unemployment insurance, insurance against loss of wages during the time that an able-bodied worker is involuntarily unemployed. The goal of such insurance is to provide a minimal livelihood to unemployed workers until they are once again employed. Compulsory unemployment insurance makes such protection legally obligatory for certain classes of workers under prescribed conditions. Voluntary unemployment insurance is maintained by private organizations sanctioned, encouraged, or subsidized by the state. The first attempts to establish unemployment insurance plans began toward the end of the 19th cent. in Germany, Italy, and Switzerland (see social security). Most Western European states adopted such plans in the early part of the 20th cent.: France, 1905; Great Britain, 1911; the Netherlands, 1916; Italy, 1919; and Germany, 1927. In the United States an unemployment insurance program, along with other welfare programs, was introduced by the Social Security Act of 1935. That act, amended many times, provides for a sliding scale of payroll taxes on industry. For example, employers whose records show that their business experiences little unemployment receive lower rates. The Employment and Training Administration in the U.S. Dept. of Labor is responsible for administering the law. Over the years Congress has extended the program to many workers initially not covered. By 1994 more than 96% of all workers were covered by unemployment insurance. Each state has its own unemployment insurance law and operates its own program.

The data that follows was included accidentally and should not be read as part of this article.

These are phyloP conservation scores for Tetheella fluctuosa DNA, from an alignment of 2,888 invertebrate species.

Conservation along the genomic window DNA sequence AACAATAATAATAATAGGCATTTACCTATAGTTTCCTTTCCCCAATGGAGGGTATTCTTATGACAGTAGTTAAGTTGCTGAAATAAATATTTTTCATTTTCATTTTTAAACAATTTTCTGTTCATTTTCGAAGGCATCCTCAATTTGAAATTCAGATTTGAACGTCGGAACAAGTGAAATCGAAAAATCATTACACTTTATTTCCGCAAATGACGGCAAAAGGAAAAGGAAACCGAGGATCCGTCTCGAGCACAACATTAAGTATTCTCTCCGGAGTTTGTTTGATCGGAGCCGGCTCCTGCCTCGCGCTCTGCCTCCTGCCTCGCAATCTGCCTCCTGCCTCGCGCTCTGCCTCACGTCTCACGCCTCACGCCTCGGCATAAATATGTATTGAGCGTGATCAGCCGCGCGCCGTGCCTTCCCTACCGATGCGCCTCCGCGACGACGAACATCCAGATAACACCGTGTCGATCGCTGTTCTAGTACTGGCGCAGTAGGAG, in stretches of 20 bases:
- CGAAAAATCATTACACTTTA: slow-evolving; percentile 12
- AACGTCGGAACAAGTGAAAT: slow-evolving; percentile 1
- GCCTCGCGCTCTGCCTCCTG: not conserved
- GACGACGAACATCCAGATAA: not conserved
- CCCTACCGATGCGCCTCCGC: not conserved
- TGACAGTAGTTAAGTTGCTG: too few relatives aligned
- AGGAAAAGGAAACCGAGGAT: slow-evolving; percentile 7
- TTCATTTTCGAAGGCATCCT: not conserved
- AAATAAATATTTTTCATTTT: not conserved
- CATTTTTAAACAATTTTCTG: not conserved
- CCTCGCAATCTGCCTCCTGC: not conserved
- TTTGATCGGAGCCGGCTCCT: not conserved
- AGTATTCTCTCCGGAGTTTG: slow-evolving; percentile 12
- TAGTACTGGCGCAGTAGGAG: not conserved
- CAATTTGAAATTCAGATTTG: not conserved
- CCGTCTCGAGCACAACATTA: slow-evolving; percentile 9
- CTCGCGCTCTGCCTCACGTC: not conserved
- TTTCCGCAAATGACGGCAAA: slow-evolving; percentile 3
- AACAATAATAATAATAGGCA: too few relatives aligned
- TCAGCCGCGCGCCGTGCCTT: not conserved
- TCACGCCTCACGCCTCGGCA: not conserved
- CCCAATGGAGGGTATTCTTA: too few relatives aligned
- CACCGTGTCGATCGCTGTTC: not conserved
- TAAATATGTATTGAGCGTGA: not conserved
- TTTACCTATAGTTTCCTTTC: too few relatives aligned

See D. Nelson, Unemployment Insurance: The American Experience, 1915–1935 (1969); W. Vroman, Unemployment Insurance Trust Fund Adequacy in the 1990s (1990).
The Columbia Electronic Encyclopedia, 6th ed. Copyright © 2012, Columbia University Press. All rights reserved.
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